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The Inventhelp Locations recently proposed changes which will force foreign trade mark applicants to engage a US-based attorney, in a bid to limit inaccurate and fraudulent applications by self-filers. The proposed changes, published by way of a Notice of Proposed Rulemaking (NPR) on 15 February 2019, will affect foreign applicants who would otherwise be allowed to file trade marks directly with the USPTO without engaging a licensed US attorney.

The NPR Summary reads: The Usa Patent and Trademark Office (USPTO or Office) proposes to amend the guidelines of Practice in Trademark Cases as well as the rules regarding Representation of Others Before America Patent and Trademark Office to require applicants, registrants, or parties to some proceeding whose domicile or principal workplace is not located within America or its territories (hereafter foreign applicants, registrants, or parties) to get represented by a lawyer who may be an energetic member in good standing from the bar of the highest court of the state in the U.S. (like the District of Columbia and any Commonwealth or territory in the U.S.). A requirement that such foreign applicants, registrants, or parties be represented with a qualified U.S. attorney will instill greater confidence in the public that U.S. registrations that issue to foreign applicants are certainly not subjected to invalidation for reasons like improper signatures and use claims and enable the USPTO to more efficiently use available mechanisms to enforce foreign applicant compliance with statutory and regulatory requirements in trademark matters.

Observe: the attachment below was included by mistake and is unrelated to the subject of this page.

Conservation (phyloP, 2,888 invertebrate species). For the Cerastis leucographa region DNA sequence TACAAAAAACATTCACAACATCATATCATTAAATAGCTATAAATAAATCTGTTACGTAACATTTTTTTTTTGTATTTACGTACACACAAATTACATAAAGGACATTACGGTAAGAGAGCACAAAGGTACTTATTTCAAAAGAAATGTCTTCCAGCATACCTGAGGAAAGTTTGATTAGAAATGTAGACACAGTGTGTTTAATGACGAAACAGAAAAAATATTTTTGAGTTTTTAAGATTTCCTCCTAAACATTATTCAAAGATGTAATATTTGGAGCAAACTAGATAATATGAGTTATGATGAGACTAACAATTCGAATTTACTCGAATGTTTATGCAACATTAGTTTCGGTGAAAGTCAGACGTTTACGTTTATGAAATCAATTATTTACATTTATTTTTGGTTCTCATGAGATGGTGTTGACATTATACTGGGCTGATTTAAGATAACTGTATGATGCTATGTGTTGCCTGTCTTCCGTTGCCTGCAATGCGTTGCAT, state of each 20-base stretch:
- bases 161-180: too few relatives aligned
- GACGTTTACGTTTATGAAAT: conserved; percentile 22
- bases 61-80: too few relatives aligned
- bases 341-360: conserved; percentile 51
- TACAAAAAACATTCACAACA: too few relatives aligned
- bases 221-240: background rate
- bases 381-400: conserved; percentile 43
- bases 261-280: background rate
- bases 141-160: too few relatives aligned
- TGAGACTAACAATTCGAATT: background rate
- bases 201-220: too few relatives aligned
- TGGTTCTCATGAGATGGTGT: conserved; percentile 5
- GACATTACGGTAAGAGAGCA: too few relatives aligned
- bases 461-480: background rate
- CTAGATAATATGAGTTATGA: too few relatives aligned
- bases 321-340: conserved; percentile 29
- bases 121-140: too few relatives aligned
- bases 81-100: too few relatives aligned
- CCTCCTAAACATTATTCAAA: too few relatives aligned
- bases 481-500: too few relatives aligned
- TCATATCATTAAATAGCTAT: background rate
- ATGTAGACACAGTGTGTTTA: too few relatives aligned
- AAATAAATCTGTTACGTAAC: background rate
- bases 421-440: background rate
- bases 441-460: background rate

At Michael Buck IP, we already work closely with numerous licensed US attorneys who can still assist with expanding protection of our client’s trade marks into the USA . No changes to such arrangements is going to be necessary so we remain available to facilitate US trade mark applications on the part of our local clients.

United States Of America designations filed by way of the Madrid protocol will fall within the proposed new requirements. However, it really is anticipated that the USPTO will review procedures for designations which proceed right through to acceptance on the first instance to ensure that a US Attorney will not need to be appointed in this situation. Office Actions will have to be responded to by qualified US Attorneys. This modification will affect self-filers into the United States – our current practice of engaging New Ideas For Inventions to answer Office Actions on the part of our local clients will never change.

A huge change is defined to come into force for Australian trade mark owners, who, from 25 February 2019, will not be capable of rely on the commencement of infringement proceedings being a defense to groundless threats. Currently, a trade mark owner who commenced infringement proceedings against another party was exempt from the cross-claim of groundless or unjustified threats. However, this may soon not be possible.

This amendment towards the Trade Marks Act brings consistency across the Australian Patents Act, Designs Act, Plant Breeder’s Rights Act and also the Trade Mark Act, which so far, was the sole act to permit this defense. We expect that the removing of this section of the Trade Marks Act will allow the “unjustified threats” provisions in the Trade Marks Act to become interpreted just like the Product Ideas. Thus, we feel chances are that in case infringement proceedings are brought against a party who vafnjl ultimately found not to be infringing or perhaps the trade mark can be found to get invalid, the trade mark owner will likely be deemed to have made unjustified or groundless threats.

Additionally, a new provision will be put into the Patents Act, Designs Act, Trade Marks Act and Plant Breeder’s Rights Act affording a legal court the ability to award additional damages in the event that an individual is deemed to have made unjustified threats of proceedings for infringement. The legal court will consider numerous factors, like the conduct of the trade mark owner after making the threat, any benefit derived from the trade mark owner from the threat and the flagrancy from the threat, in deciding whether additional damages are to be awarded from the trade mark owner.